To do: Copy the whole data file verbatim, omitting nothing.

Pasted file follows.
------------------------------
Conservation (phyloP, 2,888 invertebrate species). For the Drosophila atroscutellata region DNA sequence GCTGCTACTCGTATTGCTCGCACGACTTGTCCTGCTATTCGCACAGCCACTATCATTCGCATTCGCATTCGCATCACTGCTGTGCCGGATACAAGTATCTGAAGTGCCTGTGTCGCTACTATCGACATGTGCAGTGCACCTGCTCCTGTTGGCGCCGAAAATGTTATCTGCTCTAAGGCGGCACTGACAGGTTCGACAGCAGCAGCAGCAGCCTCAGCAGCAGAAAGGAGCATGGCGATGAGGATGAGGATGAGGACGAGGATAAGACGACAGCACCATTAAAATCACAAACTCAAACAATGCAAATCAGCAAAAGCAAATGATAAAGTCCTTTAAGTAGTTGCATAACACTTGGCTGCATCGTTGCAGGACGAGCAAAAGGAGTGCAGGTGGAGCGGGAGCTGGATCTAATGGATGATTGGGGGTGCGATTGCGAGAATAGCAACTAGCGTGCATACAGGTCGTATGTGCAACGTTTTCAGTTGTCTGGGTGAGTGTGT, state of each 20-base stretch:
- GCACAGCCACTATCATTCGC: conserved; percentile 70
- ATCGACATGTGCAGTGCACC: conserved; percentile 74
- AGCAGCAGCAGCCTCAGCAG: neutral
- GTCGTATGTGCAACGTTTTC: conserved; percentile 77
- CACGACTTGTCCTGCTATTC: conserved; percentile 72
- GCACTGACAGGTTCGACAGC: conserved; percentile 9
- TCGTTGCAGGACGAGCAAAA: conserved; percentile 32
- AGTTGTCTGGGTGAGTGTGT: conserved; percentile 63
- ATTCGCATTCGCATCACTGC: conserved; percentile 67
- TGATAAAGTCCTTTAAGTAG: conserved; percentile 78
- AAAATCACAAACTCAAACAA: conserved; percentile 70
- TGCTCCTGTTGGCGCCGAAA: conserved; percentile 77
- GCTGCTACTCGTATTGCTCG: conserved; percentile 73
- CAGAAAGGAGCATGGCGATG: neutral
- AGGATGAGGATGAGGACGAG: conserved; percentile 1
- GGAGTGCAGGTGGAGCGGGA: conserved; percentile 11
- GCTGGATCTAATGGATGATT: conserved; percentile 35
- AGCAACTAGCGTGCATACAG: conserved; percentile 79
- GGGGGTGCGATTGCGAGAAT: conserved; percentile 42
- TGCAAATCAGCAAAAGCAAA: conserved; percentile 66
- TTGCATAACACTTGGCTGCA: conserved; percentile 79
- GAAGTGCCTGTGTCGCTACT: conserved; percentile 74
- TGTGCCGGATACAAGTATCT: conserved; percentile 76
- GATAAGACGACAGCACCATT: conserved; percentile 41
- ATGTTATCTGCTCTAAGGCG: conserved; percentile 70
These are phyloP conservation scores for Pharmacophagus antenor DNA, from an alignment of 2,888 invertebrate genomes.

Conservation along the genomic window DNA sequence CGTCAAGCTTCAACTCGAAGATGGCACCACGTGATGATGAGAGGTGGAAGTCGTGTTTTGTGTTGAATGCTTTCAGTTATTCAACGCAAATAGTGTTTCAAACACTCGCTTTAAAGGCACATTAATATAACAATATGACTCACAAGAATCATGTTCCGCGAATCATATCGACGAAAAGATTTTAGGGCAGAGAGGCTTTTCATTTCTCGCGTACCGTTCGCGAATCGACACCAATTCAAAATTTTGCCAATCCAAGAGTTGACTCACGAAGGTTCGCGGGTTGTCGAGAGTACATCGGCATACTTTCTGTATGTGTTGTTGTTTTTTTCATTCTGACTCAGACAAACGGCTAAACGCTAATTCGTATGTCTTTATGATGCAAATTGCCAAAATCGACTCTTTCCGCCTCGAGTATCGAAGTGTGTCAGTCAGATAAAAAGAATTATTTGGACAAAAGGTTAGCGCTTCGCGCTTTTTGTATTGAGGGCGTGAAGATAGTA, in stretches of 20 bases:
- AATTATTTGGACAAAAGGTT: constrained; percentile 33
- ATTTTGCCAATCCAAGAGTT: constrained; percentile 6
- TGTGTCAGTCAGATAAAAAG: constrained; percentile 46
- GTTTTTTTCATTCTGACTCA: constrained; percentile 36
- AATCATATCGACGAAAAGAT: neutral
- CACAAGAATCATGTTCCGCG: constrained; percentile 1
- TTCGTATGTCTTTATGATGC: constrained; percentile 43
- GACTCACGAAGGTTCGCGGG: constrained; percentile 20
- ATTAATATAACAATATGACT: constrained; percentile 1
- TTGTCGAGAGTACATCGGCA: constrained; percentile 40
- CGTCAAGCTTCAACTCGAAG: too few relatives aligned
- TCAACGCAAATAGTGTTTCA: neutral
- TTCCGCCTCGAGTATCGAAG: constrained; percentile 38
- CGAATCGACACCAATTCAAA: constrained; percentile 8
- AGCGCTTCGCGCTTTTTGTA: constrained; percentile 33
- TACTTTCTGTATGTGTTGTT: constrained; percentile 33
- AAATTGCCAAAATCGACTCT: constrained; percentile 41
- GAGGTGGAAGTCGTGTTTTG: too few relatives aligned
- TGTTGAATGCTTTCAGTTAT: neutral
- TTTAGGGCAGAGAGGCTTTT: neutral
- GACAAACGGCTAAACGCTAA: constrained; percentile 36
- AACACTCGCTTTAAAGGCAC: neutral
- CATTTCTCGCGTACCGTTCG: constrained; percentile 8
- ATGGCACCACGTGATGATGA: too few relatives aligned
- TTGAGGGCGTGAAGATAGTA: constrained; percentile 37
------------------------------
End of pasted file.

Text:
Conservation (phyloP, 2,888 invertebrate species). For the Drosophila atroscutellata region DNA sequence GCTGCTACTCGTATTGCTCGCACGACTTGTCCTGCTATTCGCACAGCCACTATCATTCGCATTCGCATTCGCATCACTGCTGTGCCGGATACAAGTATCTGAAGTGCCTGTGTCGCTACTATCGACATGTGCAGTGCACCTGCTCCTGTTGGCGCCGAAAATGTTATCTGCTCTAAGGCGGCACTGACAGGTTCGACAGCAGCAGCAGCAGCCTCAGCAGCAGAAAGGAGCATGGCGATGAGGATGAGGATGAGGACGAGGATAAGACGACAGCACCATTAAAATCACAAACTCAAACAATGCAAATCAGCAAAAGCAAATGATAAAGTCCTTTAAGTAGTTGCATAACACTTGGCTGCATCGTTGCAGGACGAGCAAAAGGAGTGCAGGTGGAGCGGGAGCTGGATCTAATGGATGATTGGGGGTGCGATTGCGAGAATAGCAACTAGCGTGCATACAGGTCGTATGTGCAACGTTTTCAGTTGTCTGGGTGAGTGTGT, state of each 20-base stretch:
- GCACAGCCACTATCATTCGC: conserved; percentile 70
- ATCGACATGTGCAGTGCACC: conserved; percentile 74
- AGCAGCAGCAGCCTCAGCAG: neutral
- GTCGTATGTGCAACGTTTTC: conserved; percentile 77
- CACGACTTGTCCTGCTATTC: conserved; percentile 72
- GCACTGACAGGTTCGACAGC: conserved; percentile 9
- TCGTTGCAGGACGAGCAAAA: conserved; percentile 32
- AGTTGTCTGGGTGAGTGTGT: conserved; percentile 63
- ATTCGCATTCGCATCACTGC: conserved; percentile 67
- TGATAAAGTCCTTTAAGTAG: conserved; percentile 78
- AAAATCACAAACTCAAACAA: conserved; percentile 70
- TGCTCCTGTTGGCGCCGAAA: conserved; percentile 77
- GCTGCTACTCGTATTGCTCG: conserved; percentile 73
- CAGAAAGGAGCATGGCGATG: neutral
- AGGATGAGGATGAGGACGAG: conserved; percentile 1
- GGAGTGCAGGTGGAGCGGGA: conserved; percentile 11
- GCTGGATCTAATGGATGATT: conserved; percentile 35
- AGCAACTAGCGTGCATACAG: conserved; percentile 79
- GGGGGTGCGATTGCGAGAAT: conserved; percentile 42
- TGCAAATCAGCAAAAGCAAA: conserved; percentile 66
- TTGCATAACACTTGGCTGCA: conserved; percentile 79
- GAAGTGCCTGTGTCGCTACT: conserved; percentile 74
- TGTGCCGGATACAAGTATCT: conserved; percentile 76
- GATAAGACGACAGCACCATT: conserved; percentile 41
- ATGTTATCTGCTCTAAGGCG: conserved; percentile 70
These are phyloP conservation scores for Pharmacophagus antenor DNA, from an alignment of 2,888 invertebrate genomes.

Conservation along the genomic window DNA sequence CGTCAAGCTTCAACTCGAAGATGGCACCACGTGATGATGAGAGGTGGAAGTCGTGTTTTGTGTTGAATGCTTTCAGTTATTCAACGCAAATAGTGTTTCAAACACTCGCTTTAAAGGCACATTAATATAACAATATGACTCACAAGAATCATGTTCCGCGAATCATATCGACGAAAAGATTTTAGGGCAGAGAGGCTTTTCATTTCTCGCGTACCGTTCGCGAATCGACACCAATTCAAAATTTTGCCAATCCAAGAGTTGACTCACGAAGGTTCGCGGGTTGTCGAGAGTACATCGGCATACTTTCTGTATGTGTTGTTGTTTTTTTCATTCTGACTCAGACAAACGGCTAAACGCTAATTCGTATGTCTTTATGATGCAAATTGCCAAAATCGACTCTTTCCGCCTCGAGTATCGAAGTGTGTCAGTCAGATAAAAAGAATTATTTGGACAAAAGGTTAGCGCTTCGCGCTTTTTGTATTGAGGGCGTGAAGATAGTA, in stretches of 20 bases:
- AATTATTTGGACAAAAGGTT: constrained; percentile 33
- ATTTTGCCAATCCAAGAGTT: constrained; percentile 6
- TGTGTCAGTCAGATAAAAAG: constrained; percentile 46
- GTTTTTTTCATTCTGACTCA: constrained; percentile 36
- AATCATATCGACGAAAAGAT: neutral
- CACAAGAATCATGTTCCGCG: constrained; percentile 1
- TTCGTATGTCTTTATGATGC: constrained; percentile 43
- GACTCACGAAGGTTCGCGGG: constrained; percentile 20
- ATTAATATAACAATATGACT: constrained; percentile 1
- TTGTCGAGAGTACATCGGCA: constrained; percentile 40
- CGTCAAGCTTCAACTCGAAG: too few relatives aligned
- TCAACGCAAATAGTGTTTCA: neutral
- TTCCGCCTCGAGTATCGAAG: constrained; percentile 38
- CGAATCGACACCAATTCAAA: constrained; percentile 8
- AGCGCTTCGCGCTTTTTGTA: constrained; percentile 33
- TACTTTCTGTATGTGTTGTT: constrained; percentile 33
- AAATTGCCAAAATCGACTCT: constrained; percentile 41
- GAGGTGGAAGTCGTGTTTTG: too few relatives aligned
- TGTTGAATGCTTTCAGTTAT: neutral
- TTTAGGGCAGAGAGGCTTTT: neutral
- GACAAACGGCTAAACGCTAA: constrained; percentile 36
- AACACTCGCTTTAAAGGCAC: neutral
- CATTTCTCGCGTACCGTTCG: constrained; percentile 8
- ATGGCACCACGTGATGATGA: too few relatives aligned
- TTGAGGGCGTGAAGATAGTA: constrained; percentile 37